for the sake of expediency.
That being said, McManus does provide us with a rude, more than realistic awakening
that overflows with action, suspense, romance, pursuit, and the ever-present persistent quest for survival. The Lambs of War is a no-holds-barred insight into what misogyny, racism, cruelty, sexism, and the lack of basic human decency and kindness
can easily foster. It is, without doubt, a rip-roaring good story that, despite its flaws, should not be missed. Nor its message
Monday, September 5, 2016
4:29 pm edt
Lady Cop Makes Trouble
I grow up,” my inner child is saying, “I want to be a writer…just like Amy Stewart. I want my latest character
in novel number four to be as strong, as courageous, as smart, and witty as Constance Kopp, new Jersey’s first lady
deputy sheriff, in Stewart’s second historical novel, Lady Cop Makes Trouble (A Kopp Sisters Novel). One can only hope.
The second in her Kopp Sisters series set in the early 1900s in Bergen County, New
Jersey (the first was Girl Waits with Gun, reviewed on this blog on Sunday, July 12, 2015) this quite readable and
most enjoyable book is a veritable tour de force. Stewart, who gave us many wondrous non-fiction natural science exposés
– including my favorite, The Drunken Botanist: The Plants That Create the World’s Great Drinks –
has once again provided us with a literary rendition of the life of…well, a lady cop. (That’s right, folks. Our
intrepid heroine was actually dubbed Cop Constance Kopp! And she’s back!) And if truth is, as they say, better than
fiction…Well, then Deputy Sheriff Kopp – as other critics have noted – is the American answer to Jaqueline
Winspear’s Maisie Dobbs. Only Amy Stewart’s, I have to say, is a tad better. The character of Constance doesn’t
seem fictionally squeezed out of one’s imagination into a word processor, but was obviously written with a natural fluidity
as if she had been lifted from the pages of history onto the pages of a literary mystery. Which she was. Actually, so far,
into two of them, with yet another one on the horizon.
“Books,” a reading buddy said to me over lunch
one lazy summer afternoon, “must, to me, be amusing as well as entertaining. Most important, they must elucidate –
be enlightening.” In Lady Cop Makes Trouble, the author certainly meets all these criteria. Deputy Kopp’s
first-person insights into and about the lives of female inmates and the fugitive convicted criminals she searches for (based
upon the actual cases Constance Kopp worked on during her tenure as a Deputy Sheriff) are well crafted illuminations. Observations
of Sheriff Heath’s as well as her own family are both humorous and poignant. And the little touches of early 20th
Century Americana and the painstaking detailed fictionalizations of real-life incidents interspersed throughout the plot line
elevate this novel to a most satisfactory read.
While a master at bringing the not-so-dull, often drab tales
of science to life, Stewart has, indeed, also mastered the art of storytelling. Definitely put Constance and her adventures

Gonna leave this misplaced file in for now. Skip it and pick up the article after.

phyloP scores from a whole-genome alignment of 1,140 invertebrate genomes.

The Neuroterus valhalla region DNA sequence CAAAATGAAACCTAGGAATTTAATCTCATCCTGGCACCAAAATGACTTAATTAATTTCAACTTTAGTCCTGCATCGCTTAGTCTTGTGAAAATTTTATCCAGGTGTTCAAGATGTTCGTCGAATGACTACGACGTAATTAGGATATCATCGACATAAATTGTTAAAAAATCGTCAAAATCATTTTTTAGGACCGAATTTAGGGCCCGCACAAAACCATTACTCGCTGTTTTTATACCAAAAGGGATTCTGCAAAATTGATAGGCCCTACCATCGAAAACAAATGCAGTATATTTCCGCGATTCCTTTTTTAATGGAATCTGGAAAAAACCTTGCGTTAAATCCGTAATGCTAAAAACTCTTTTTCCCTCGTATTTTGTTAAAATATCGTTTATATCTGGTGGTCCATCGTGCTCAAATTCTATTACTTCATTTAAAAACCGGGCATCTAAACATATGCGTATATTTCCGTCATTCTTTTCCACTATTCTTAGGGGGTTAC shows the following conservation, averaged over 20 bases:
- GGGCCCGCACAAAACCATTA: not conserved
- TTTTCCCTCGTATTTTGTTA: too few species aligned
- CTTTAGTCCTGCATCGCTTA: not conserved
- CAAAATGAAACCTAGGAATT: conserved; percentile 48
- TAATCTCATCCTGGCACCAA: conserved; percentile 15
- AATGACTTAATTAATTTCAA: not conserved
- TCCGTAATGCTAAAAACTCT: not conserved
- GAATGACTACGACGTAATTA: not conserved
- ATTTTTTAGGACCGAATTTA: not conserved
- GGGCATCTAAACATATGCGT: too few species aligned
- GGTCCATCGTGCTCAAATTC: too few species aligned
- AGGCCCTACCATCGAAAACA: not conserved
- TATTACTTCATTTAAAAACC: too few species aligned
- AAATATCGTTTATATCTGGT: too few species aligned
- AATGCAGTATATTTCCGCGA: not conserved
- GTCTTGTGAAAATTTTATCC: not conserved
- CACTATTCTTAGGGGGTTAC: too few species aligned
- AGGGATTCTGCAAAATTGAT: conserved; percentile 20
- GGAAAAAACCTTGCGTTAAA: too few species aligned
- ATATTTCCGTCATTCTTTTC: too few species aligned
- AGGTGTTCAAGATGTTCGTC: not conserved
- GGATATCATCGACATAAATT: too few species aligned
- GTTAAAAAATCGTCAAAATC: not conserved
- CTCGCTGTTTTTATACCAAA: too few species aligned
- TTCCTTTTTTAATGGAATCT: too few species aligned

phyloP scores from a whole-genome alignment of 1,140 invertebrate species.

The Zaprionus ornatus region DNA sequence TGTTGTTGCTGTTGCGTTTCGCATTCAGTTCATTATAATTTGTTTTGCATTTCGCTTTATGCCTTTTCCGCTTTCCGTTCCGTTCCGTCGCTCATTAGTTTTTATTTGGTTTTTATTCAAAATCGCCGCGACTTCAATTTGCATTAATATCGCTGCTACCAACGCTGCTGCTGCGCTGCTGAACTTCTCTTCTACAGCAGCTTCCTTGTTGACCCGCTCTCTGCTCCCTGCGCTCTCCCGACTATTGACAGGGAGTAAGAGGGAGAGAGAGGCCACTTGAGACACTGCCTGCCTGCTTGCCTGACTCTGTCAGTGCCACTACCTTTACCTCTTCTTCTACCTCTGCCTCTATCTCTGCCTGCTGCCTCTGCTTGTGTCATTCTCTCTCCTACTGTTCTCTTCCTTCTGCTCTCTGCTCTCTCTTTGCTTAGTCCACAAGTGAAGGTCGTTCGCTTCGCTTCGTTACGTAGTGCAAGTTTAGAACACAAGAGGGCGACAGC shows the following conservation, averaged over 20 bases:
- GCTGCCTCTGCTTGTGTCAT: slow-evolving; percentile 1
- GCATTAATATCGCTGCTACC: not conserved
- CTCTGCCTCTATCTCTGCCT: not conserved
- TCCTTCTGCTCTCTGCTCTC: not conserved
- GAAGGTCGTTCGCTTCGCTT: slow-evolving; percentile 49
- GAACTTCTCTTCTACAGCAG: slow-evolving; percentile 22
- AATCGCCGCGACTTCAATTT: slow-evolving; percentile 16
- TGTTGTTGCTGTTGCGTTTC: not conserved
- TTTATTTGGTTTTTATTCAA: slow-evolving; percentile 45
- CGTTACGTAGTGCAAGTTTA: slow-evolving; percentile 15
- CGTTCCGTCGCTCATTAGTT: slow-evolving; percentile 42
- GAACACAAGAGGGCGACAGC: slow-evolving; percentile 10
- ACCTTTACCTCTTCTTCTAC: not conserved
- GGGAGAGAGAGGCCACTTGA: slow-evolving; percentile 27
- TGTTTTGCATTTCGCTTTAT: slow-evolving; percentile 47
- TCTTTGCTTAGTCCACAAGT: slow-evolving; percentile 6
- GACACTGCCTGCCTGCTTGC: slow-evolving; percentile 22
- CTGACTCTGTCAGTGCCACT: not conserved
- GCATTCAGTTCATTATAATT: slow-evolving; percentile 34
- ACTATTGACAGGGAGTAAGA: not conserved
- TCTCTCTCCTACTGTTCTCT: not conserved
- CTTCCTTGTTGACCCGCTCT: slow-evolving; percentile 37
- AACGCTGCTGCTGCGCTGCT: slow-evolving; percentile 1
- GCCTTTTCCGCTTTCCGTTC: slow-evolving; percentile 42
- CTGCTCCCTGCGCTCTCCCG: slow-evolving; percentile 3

on your Autumn to-read list. Her many adventures will keep the cockles of your heart warm and intrigued as the (very-much
welcomed) cooler weather begins to set in.
Enjoy the read!
Wednesday, August 31, 2016
1:56 pm edt
Ashes of Fiery Weather
I cannot believe I have posted a book review since June. Not by my own choosing, mind
you. it's been not only a long, hotter than hot summer, which has really done me in. Not to mention that the past two or so
months have been fraught with a few personal trials and tribulations. The least of which included having to replace my trusty
ol' laptop. But with my new Dell and
the promise of cooler weather in the next few weeks, I am, I hope, back on track.
The title of today's novel -- as well as its content -- is quite apropos
of not only this on-going spate of heat and humidity but also the new exhibit opening Friday at the Historical Society of
the Phoenixville Area: "Smoke, Fire, and Bravery: A History of Phoenixville's Fire Companies". Both the well-written
novel and the fabulous display have brought back many memories from back in the day...
My father’s oldest brother was once a Captain
in the Dobbs Ferry Fire Department. I don’t know or quite remember which station (there are three in the now expanding
village, I think), but I do recall him riding on a hook and ladder in Memorial Day parades, clad in full dress uniform decorated
with the many medals he had earned. My Da, not one much for heroes, called him “a brave soul, putting out fires, saving
lives…” Uncle Dougie succumbed, or so the urban family legend goes, in the line of duty, very much the courageous
captain his younger brother so admired.
help but recall his memory when I read an advanced copy of Ashes of Fiery Weather by Kathleen Donohoe. It is a seminal tribute
to the 343 members of the Fire Department of New York City who lost their lives in the line of duty during the 9/11 tragedy;
the fifteenth anniversary of which is next week. This debut novel’s publication by Houghton Mifflin Harcourt couldn’t
have been more timely. Nor more poignant.
Set in Brooklyn, Ashes of Fiery Weather tells not the stories of firemen, but of seven women,
all members of the Irish clan of O’Reilly who, as the title aptly suggests, “weathers” the various tragedies
of fires their men – husbands, fathers, sons, brothers, uncles, cousins – as members of the FDNY are called to
fight. It spans a blazing history of the family in Brooklyn from 1918 through September 2012, each account told from the perspective
of a woman, including a wife unexpectedly now a widow; a mother silently grieving for her losses; a sister determined to follow